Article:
Foreign airlines made $1.1bn in Nigeria 2022 – Report
Foreign airlines operating in Nigeria raked in around $1.1bn in 2022 despite foreign exchange challenges, The PUNCH reports.
The Chairman of the Airlines and Passengers Joint Committee of the International Air Transport Association, Mr Bankole Bernard, quoting a report, he stated that the $1.1 billion revenue generated from travel in Nigeria is expected to continue thriving due to the high demand for travelling within the country.
He expressed confidence that the figures will remain steady in the near future.
The Senate passed a resolution calling on the Central Bank of Nigeria to release $717,478,606 of airline funds that were trapped in the country.
The upper chamber also urged the CBN to allocate $25m to airlines operating in Nigeria at its fortnightly dollar auction.
Responding, Bernard stated that the Senate may not intervene, adding that the CBN had already shown disregard for the law by only complying with a court order to release the old notes.
“The CBN is not going to do anything. We find ourselves in any environment that is full of anarchy. Anarchy is a state of confusion where there is a total disregard for the law.
It took the court to summon CBN to comply with even releasing the old notes, and you now think the Senate will talk to them and they will listen. Let’s be sincere with ourselves and stop fooling around,” he argued.
When asked if some of the affected airlines might withdraw their services as a result of the trapped funds.
He said: “They cannot withdraw their service, unfortunately. They did not buy the aircraft for them to park. If they have somewhere more lucrative to take the aircraft to they will take it there. So, do not be deceived, it is because they still find our market viable irrespective of these challenges and that is the sincerity we must all face. Our market is viable that is why they are still coming. However, it does not mean that they do not have challenges.”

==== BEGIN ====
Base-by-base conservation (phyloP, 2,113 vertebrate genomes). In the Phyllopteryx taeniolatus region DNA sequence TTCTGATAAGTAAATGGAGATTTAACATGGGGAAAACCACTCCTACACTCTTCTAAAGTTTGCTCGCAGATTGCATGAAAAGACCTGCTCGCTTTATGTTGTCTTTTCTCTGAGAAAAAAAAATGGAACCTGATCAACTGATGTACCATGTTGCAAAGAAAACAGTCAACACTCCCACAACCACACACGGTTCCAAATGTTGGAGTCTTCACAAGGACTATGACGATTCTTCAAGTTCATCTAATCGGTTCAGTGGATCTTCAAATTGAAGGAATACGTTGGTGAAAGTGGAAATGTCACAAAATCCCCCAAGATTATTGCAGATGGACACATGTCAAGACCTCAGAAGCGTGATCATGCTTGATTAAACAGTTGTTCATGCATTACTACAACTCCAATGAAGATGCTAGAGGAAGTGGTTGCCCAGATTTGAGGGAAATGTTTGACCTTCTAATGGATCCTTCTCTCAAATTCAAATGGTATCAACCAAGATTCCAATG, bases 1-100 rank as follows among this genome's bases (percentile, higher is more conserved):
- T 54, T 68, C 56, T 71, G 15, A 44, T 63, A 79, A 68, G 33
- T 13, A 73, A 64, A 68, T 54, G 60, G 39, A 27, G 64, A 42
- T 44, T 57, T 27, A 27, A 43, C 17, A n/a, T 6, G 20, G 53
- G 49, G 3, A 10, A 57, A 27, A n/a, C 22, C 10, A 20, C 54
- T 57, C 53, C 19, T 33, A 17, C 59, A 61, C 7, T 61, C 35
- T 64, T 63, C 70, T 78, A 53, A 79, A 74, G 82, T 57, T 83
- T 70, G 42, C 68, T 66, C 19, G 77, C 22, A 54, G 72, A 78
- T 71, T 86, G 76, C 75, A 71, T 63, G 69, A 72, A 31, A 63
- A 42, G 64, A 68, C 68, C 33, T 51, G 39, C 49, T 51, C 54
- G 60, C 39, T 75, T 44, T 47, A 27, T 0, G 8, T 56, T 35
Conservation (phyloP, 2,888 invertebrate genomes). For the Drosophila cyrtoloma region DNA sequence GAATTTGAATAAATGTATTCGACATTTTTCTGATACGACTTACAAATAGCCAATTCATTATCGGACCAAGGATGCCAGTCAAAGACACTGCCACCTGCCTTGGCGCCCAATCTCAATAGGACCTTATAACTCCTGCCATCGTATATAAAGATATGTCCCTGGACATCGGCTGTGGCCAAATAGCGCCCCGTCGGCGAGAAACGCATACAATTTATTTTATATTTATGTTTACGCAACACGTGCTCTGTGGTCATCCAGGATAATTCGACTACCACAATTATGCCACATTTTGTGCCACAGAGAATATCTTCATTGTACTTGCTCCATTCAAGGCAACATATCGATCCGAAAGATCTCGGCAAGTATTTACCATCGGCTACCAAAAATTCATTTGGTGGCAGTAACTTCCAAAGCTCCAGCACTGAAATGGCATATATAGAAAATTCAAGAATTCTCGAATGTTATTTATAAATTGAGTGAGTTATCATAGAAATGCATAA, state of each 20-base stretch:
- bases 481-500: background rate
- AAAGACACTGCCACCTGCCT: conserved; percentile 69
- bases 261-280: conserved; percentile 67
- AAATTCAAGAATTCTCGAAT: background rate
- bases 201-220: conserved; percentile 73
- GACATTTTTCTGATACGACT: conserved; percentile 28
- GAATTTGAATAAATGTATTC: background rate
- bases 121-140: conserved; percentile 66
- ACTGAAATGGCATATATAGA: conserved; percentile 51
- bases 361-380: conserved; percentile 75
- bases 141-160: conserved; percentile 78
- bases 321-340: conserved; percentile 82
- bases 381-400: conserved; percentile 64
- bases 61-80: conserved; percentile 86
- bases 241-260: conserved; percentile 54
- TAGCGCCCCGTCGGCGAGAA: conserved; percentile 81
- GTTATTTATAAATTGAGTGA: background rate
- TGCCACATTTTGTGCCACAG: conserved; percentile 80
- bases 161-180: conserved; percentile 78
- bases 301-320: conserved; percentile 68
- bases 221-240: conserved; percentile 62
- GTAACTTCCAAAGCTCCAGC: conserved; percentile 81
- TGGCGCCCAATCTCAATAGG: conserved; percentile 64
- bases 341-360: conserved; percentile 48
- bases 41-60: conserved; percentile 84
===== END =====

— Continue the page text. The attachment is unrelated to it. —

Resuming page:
Bernard, who is also the Managing Director /CEO of Finchglow Holdings, disclosed that some of the airlines had started selling tickets in dollars, adding that the exchange rate for the conversion had gone up significantly.
“They have started selling in dollars. Not only are they selling in dollars, the exchange rate for the conversion has gone really high. It is 640/$, which is closer to the black market rate,” he said.
Also reacting, the spokesperson for foreign airlines in Nigeria, Kingsley Nwokoma, stated that unless the Nigerian government takes immediate action to repatriate the funds, airlines might be forced to leave the country.
Nwokoma emphasised that the demand for the repatriation of funds had been a long-standing issue among foreign airlines in Nigeria and the inability to access those funds had led to a significant impact on the airlines’ operations, profitability, and ultimately their willingness to continue operating in the country.
According to him, many airlines have currently either ceased operations due to the inability to repatriate their funds or cut down on the frequency of flights.
Nwokoma claimed that if the government does not immediately begin the process of repatriating the trapped funds, more airlines would leave the country.
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